17 September 2018
The remote town of Port Hedland, in Western Australia’s Pilbara region, has been at the heart of BHP’s iron ore operations for more than 50 years.
Located 1,800 kilometres north of Perth and with a population of approximately 16,000 people from diverse backgrounds, the town is proud of its reputation as Australia’s largest bulk export port and its outdoor lifestyle and wide range of community services. As an important part of the local economy, BHP was looking for ways to join forces with industry, government and community representatives to develop a common approach to maximising the benefits from resource sector operations. That desire led to the creation of the Hedland Collective in 2017. One of its early initiatives involved community consultation to understand local challenges and existing efforts to address them.
The Collective identified three areas for collaboration:
- strengthening local employment, training and business development;
- coordinating social services to ensure support for all community members;
- building and communicating community vibrancy and culture.
Working groups are looking at ways to address priorities from each of those areas, including:
- Pathways to opportunity – focusing on developing the education, training and support resources that connect community members with career pathways.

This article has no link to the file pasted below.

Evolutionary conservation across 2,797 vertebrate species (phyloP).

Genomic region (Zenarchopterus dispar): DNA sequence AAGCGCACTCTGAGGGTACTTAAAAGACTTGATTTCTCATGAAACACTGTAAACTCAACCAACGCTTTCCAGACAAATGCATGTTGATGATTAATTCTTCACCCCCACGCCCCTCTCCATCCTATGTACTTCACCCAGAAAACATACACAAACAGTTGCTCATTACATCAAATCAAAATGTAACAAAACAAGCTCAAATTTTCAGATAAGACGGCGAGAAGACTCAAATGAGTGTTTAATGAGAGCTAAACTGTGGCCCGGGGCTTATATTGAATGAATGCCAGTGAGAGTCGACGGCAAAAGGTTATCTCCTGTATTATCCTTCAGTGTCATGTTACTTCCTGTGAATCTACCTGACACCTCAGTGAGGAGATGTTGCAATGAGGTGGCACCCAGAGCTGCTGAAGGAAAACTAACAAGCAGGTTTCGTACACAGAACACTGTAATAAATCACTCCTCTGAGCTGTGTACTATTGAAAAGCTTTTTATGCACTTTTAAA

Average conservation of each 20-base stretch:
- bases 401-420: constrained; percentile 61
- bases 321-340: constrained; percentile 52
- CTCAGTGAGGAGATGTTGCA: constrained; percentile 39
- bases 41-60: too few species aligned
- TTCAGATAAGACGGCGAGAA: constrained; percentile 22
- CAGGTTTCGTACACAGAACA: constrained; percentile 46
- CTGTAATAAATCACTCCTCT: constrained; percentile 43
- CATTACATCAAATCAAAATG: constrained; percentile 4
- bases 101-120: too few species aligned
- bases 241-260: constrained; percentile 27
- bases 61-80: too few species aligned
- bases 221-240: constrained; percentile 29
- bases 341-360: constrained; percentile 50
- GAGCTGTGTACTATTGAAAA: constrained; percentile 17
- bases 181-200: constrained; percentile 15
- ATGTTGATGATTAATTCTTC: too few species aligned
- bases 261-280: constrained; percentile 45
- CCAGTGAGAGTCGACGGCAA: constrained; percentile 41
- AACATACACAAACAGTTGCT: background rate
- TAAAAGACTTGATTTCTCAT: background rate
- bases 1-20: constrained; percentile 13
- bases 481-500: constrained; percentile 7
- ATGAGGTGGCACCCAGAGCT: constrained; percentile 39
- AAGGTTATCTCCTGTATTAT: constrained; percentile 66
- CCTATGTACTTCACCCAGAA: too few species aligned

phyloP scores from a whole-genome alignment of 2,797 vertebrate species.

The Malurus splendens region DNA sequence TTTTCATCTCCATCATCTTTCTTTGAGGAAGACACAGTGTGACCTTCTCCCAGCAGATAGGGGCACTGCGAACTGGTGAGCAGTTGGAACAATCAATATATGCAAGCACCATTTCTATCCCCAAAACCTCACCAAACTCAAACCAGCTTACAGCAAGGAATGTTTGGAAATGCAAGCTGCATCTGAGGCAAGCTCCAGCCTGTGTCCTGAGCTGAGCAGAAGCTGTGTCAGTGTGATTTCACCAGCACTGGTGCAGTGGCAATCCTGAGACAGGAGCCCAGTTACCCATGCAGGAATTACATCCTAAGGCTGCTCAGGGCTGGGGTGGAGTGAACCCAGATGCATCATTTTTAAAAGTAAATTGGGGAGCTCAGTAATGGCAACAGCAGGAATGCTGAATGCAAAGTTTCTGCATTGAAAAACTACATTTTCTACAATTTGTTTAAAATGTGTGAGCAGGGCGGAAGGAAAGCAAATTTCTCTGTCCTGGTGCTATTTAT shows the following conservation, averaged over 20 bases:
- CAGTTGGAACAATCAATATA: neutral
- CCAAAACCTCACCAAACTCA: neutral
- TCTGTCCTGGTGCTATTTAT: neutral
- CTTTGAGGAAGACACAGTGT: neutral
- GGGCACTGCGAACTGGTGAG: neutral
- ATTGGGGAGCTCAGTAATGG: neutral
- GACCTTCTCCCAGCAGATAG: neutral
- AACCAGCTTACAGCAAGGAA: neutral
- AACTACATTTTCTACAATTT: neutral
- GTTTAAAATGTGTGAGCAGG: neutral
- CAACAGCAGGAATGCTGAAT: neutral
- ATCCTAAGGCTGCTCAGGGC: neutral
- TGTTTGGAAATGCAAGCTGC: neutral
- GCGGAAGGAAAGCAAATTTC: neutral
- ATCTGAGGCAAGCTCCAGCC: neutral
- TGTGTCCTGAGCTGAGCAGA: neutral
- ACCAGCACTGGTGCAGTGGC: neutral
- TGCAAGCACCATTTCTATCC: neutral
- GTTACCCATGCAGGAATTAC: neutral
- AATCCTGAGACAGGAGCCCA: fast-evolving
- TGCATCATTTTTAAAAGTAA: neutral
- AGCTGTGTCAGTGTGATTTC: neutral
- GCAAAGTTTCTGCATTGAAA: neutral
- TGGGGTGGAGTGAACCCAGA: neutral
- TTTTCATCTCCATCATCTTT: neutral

- Resources sub-working group – consisting of major mining company representatives and suppliers, this group is addressing issues directly relating to resource companies and their suppliers, and how the resources industry can support priorities of other working groups.
- Supportive Hedland – aims to strengthen the suite of supportive services for the Hedland community by building capacity, aligning existing services and coordinating community outreach.
- Vibrant Hedland – addressing the social and cultural aspects of Hedland life, to create a positive narrative and experiences that attract and retain people.
The Hedland Collective is already delivering results. A recent Career Expo focused on trades and other opportunities in the resources sector, rather than having individual stalls for each company. The industry group has also established a sub-committee with the local high school to improve coordination around work experience, mentoring and employment opportunities.
In coming years, the Hedland Collective plans to transition to a standalone, not-for-profit entity that will complement other ongoing community efforts and respond to changing community needs.